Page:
Iran at the top of US Middle Eastern agenda
With the unilateral reapplication of sanctions on Iran last year, the US administration made clear its intentions to apply a wide ranging anti-Iranian strategy. The US Secretary of State’s current tour of the Middle East is part of the declaration of the American plan to the region, beginning in Amman. The approach to Iran is not new, with a similar approach taken by President George W. Bush, who also had the hawkish John Bolton among his anti-Iranian administration.
The current approach appears to be a more comprehensive anti-Iranian plan in phase, timing and target. Economic sanctions are a very efficient tool against Iran, and the timing of reapplying them after more than seven years of war in Syria where Iran’s resources have been invested, with the sanctions applying before Iran can reap the economic rewards from the rebuilding of Syria.
Economic sanctions on Iran impact both the public, as well as the government. Large protests amongst the public because of increased prices and lack of life’s necessities can lead to tension and dispute within the establishment and power circles. The commentary has begun around Supreme Leader Khamenei’s power grab, placing loyalists in key positions, through fear of destabilization of the political system, and his hierarchy of control and power, which inevitably becomes a key theme in the public protests.
US Secretary of State Mike Pompeo has also announced that the United States and Poland will jointly host a summit in mid-February that will discuss how to ensure that Iran is not a destabilizing influence in the Middle East. This conference clearly represents diplomatic escalation against Iran, signaling the second phase of the American strategy that aims to isolate Iran once the economic crisis has bitten.
Iran has been benefiting in Iraq, Syria and Lebanon from previous US actions in the Middle East and isolating those countries from their Arab neighbors. America’s shift in approach appears to be focused on containing Iranian influence in these countries and building stronger roles in these countries for America’s Arab allies, seizing on the opportunities from the rebuilding phase that Iraq and Syria are going through. In addition, the internal politics of economic sanctions make it even more difficult for Iran to engage in competition with powerful Arab countries in Iraq and Syria when its own people suffer complex economic and political crises. The more Iran is busy at home, the less influence it exerts across the region.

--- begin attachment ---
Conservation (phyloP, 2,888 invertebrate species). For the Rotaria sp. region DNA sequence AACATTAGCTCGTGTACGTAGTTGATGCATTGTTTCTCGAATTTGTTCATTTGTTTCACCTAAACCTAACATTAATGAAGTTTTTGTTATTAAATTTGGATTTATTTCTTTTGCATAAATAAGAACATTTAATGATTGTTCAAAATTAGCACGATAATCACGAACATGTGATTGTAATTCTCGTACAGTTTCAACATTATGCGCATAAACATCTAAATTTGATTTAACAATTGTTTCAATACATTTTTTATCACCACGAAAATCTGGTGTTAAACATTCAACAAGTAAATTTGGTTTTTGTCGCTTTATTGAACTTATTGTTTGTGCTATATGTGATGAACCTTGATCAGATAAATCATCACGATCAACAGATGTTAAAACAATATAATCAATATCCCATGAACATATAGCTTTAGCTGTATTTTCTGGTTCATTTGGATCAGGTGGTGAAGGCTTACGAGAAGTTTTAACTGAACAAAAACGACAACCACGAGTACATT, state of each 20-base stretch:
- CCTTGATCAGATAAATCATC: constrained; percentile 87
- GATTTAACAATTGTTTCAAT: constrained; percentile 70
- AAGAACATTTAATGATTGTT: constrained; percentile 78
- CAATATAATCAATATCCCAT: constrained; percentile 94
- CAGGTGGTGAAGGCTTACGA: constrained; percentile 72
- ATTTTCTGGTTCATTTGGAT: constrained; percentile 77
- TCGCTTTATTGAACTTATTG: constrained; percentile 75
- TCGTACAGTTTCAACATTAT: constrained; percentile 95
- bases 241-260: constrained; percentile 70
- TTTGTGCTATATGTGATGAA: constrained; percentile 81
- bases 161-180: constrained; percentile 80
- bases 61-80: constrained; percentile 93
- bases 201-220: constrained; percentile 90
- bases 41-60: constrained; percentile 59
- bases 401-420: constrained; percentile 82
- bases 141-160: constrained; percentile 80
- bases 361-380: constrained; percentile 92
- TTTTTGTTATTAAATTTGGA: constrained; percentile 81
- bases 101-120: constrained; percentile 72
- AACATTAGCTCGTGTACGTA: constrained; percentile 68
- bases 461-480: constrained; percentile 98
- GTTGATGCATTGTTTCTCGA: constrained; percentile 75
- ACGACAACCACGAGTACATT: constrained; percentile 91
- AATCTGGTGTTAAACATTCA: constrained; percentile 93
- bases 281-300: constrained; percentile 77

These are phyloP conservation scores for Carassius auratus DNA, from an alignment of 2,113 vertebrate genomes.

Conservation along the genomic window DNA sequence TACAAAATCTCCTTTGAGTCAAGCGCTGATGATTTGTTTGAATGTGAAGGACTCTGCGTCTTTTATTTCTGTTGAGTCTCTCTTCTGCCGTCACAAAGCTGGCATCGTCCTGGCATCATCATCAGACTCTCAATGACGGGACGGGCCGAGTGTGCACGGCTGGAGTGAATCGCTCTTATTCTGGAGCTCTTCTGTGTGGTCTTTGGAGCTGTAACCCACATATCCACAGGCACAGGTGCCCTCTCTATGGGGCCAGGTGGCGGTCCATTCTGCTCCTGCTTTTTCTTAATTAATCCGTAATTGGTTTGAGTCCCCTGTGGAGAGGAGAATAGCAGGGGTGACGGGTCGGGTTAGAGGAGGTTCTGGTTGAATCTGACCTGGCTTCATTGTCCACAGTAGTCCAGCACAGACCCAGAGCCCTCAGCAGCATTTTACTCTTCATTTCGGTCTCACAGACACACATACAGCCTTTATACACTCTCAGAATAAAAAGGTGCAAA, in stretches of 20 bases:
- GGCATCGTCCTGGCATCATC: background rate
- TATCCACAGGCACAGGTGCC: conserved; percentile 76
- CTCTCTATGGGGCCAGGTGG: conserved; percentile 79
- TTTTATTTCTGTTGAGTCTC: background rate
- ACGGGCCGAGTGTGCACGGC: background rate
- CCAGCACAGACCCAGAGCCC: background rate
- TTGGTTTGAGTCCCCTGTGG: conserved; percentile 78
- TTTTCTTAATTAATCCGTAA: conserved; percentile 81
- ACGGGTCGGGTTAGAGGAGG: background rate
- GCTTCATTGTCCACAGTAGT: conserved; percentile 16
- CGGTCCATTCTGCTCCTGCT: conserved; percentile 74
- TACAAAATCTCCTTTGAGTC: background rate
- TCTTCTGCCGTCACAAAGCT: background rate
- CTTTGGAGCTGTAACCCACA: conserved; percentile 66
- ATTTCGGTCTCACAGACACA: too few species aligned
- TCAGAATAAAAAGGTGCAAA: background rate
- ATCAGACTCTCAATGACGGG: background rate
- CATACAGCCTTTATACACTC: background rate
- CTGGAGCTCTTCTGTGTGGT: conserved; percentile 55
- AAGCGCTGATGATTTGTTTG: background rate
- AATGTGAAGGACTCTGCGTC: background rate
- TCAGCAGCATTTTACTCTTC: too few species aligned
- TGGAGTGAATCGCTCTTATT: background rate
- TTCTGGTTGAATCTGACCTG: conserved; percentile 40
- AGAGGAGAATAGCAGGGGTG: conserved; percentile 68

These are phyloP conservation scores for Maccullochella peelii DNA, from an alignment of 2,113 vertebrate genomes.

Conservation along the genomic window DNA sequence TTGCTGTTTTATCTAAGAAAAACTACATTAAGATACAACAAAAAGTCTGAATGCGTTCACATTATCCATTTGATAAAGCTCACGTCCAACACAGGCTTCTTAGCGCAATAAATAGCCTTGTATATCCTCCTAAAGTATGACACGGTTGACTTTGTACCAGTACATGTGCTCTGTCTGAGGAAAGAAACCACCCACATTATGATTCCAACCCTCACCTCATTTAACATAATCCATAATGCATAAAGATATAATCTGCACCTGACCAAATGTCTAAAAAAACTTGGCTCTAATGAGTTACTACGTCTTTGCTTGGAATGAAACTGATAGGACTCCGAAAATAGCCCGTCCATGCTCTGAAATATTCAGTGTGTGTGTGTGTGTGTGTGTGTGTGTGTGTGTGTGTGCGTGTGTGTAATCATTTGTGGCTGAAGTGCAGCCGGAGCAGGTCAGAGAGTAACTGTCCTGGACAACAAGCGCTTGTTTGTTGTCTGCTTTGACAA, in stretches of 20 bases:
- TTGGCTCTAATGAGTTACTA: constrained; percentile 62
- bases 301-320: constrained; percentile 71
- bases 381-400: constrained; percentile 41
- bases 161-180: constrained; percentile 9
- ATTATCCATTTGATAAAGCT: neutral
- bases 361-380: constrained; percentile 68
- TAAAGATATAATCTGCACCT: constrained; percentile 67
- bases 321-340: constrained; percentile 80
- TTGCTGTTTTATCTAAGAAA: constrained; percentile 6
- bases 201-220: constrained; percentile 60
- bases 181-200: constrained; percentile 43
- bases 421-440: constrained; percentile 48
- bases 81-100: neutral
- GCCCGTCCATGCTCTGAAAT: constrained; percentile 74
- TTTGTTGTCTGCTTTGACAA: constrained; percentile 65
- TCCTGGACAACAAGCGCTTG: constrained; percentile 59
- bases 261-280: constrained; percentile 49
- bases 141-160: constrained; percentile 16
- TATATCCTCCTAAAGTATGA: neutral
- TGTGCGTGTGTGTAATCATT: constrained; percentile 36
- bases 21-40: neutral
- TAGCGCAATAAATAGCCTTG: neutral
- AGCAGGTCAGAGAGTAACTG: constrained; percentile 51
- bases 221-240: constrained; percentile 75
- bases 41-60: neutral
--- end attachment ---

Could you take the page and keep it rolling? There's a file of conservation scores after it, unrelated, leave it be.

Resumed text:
Containing Iranian influence in the Middle East is not an easy mission, but for the first time, it seems that the American approach is based on a long-term vision and tactical moves which construct that planned future. Creating a conflict of interest between Moscow and Tehran in Syria also appears to be one of the tactics to contain Iranian influence in the region, especially when it comes to their approach to Israel and the controversial ideas that Iran and Moscow have regarding this matter.
The timing of applying this pressure on Iran is almost perfect, as it comes just as the Iranian economy was about to grow exponentially in several industries. The US strategy has ruined the opportunities that would have created this growth, and in addition to the sanctions, it paves the way to political dispute which could generate a security crisis. However, it should be noted that the Iran of today is not the Iran of 2003, its presence is stronger and deeper in the Middle East, and they have experience working under pressure and running a successful proxy confrontation. The coming months will be interesting to follow America’s continued approach and the Iranian response, given the massive impact it will have on their country.
Dr. Amer Al Sabaileh
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